Jackson to South Pass City, WY

Left Jackson, with a face I don’t entirely recognize and without a razor that no longer works. Cycled north to a campground with hiker-biker only spots, no one else is there, though the drive-in camping spots are all full. Stop just outside the campground to chat and join the Logans for cocktail hour, who provide salmon and peanuts for appetizers and buffalo jerky for the road ahead, which comes in handy a few days later atop one of the passes. I eat dinner right before I crawl into the tent at night to read/write/whatever. Lately have been cooking or eating at least partially by headlamp, but now everyone’s pretty much back at school and there are no more immediate deadlines to meet so hopefully the days of cycling will get shorter with more rest time and earlier stops.

Back on the Divide the next day, this week getting mostly out of Wyoming involves climbing over nearly one pass per day, and hence at least one crossing of the Continental Divide. The fourth day out has two crossings. Climbs overall not bad, the narrative makes the climb up to Union Pass sound ominously difficult but it’s just long and gradual, not too steep at all. Maybe would be a different story if the road was wet and muddy. The area between Tegoetee Pass and Union Pass seems to be caught in a round of storms, the sky overhead constantly going from blue to black. The storms generally only last about 20 min or so, just have to bike with a constant eye on the sky and watch for stands of trees or building overhangs to take cover under when the storm lets loose.

Depending on how long the climb to the passes takes, sometimes I end up camping right near the top after going through, if there’s no time or energy left to descend. Hence my highest camping spot has now been at over 9500′, and it was cold in the morning until the sun came up. Camping on the southern side of Union Pass made for an interesting night; finished dinner and had just climbed into the tent when the circling storm clouds let loose. First just thunder and lightning right around the tent, then a bucketing of hail that turned all the ground white. Some patches were still left in the morning, though thankfully no ice in the water bottles so must have been just above freezing. I picked up some winter mittens in Jackson and they do indeed work.

Am back to riding with Virgil and Marion again, caught up to them five days after Jackson, on the ride to South Pass City. South Pass City marks completion of the second portion of the Great Divide, and wow, what a ride. A tailwind pushed us through high, sage-filled grazing grounds, almost deserts, expansive with no end in sight except the mountain ranges on all borders. We dart through the ranges at South Pass, right where two of the ranges seem to intersect, and the desert starts immediately after. After South Pass City we have a two day ride with little water, so we’re loading up with 2-4 gallons each. Good to be riding with company again.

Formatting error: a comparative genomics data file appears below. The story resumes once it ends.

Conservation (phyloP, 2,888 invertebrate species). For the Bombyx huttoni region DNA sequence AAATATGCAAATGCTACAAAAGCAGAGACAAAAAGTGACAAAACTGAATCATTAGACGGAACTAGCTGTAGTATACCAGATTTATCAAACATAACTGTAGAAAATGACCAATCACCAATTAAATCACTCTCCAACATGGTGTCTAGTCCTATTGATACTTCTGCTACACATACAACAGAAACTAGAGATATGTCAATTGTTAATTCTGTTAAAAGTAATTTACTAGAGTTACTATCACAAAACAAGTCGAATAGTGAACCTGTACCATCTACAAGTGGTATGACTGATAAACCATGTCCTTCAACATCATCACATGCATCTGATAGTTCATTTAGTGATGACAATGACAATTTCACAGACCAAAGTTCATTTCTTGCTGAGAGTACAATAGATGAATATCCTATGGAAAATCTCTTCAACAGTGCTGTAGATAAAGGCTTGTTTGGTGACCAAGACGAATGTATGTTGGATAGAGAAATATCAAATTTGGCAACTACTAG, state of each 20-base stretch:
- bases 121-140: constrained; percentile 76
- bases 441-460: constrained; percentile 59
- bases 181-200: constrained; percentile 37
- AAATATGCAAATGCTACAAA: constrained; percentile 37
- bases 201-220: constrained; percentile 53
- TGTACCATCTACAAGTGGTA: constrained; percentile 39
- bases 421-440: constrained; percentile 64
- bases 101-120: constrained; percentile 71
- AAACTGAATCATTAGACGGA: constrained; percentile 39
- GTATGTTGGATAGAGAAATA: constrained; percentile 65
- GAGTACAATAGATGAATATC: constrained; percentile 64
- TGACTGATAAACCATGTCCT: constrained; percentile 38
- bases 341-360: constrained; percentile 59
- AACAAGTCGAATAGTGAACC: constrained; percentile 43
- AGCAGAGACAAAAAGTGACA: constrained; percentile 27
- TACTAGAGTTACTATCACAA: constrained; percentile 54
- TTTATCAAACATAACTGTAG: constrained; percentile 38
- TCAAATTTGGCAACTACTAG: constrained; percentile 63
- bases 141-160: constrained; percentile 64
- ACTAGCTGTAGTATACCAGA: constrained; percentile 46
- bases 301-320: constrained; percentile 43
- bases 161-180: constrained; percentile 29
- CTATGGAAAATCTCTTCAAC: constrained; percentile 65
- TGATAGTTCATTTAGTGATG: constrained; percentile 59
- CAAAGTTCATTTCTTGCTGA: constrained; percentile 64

Colorado looms next in the distance. Feels like a promised land of sorts, means successful completion of several portions of the Divide and some wonderful people to visit. Plus I flew out of there almost three months ago for Alaska, didn’t really expect to be back so soon. Have to do some route planning once I hit southern Colorado, options for immediately after include going south-east, south, or south-west. But good to have options.

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5 thoughts on “Jackson to South Pass City, WY

  1. Greetings Sam! I have a few questions that I was hoping you can answer on your trip so far.
    How many miles do you try to average a day? or is there no real mile minimum?
    You’ve been traveling since July, what has been the most challenging aspect of the trip thus far ? most rewarding?
    Also, Great Update! Keep at it!

    • Generally, I’m doing about 60miles/day right now, though this depends on the weather/road conditions/how many hills there are. If I’m riding alone trying to catch up to other cyclists/friends, I might do somewhere close to 100miles. But that’s then a long day, getting up early, cycling until dark, probably pitching the tent and cooking dinner by headlamp now that the sun is setting earlier. But 60miles is a good full day of riding.

      Crazy to think that it’s been two and a half months. Most challenging aspect so far has been feeling lonely sometimes, though this usually hits at night if I haven’t eaten enough and am low on energy. I definitely miss friends and family, but meet a lot of people cycling solo so making new friends too. One of the most rewarding so far is just biking the Great Divide- amazing scenery, and opening up a whole new world of off-road bike touring. I’m looking forward to how the rest of the trip unfolds. Thanks for following along! Hope all is well!

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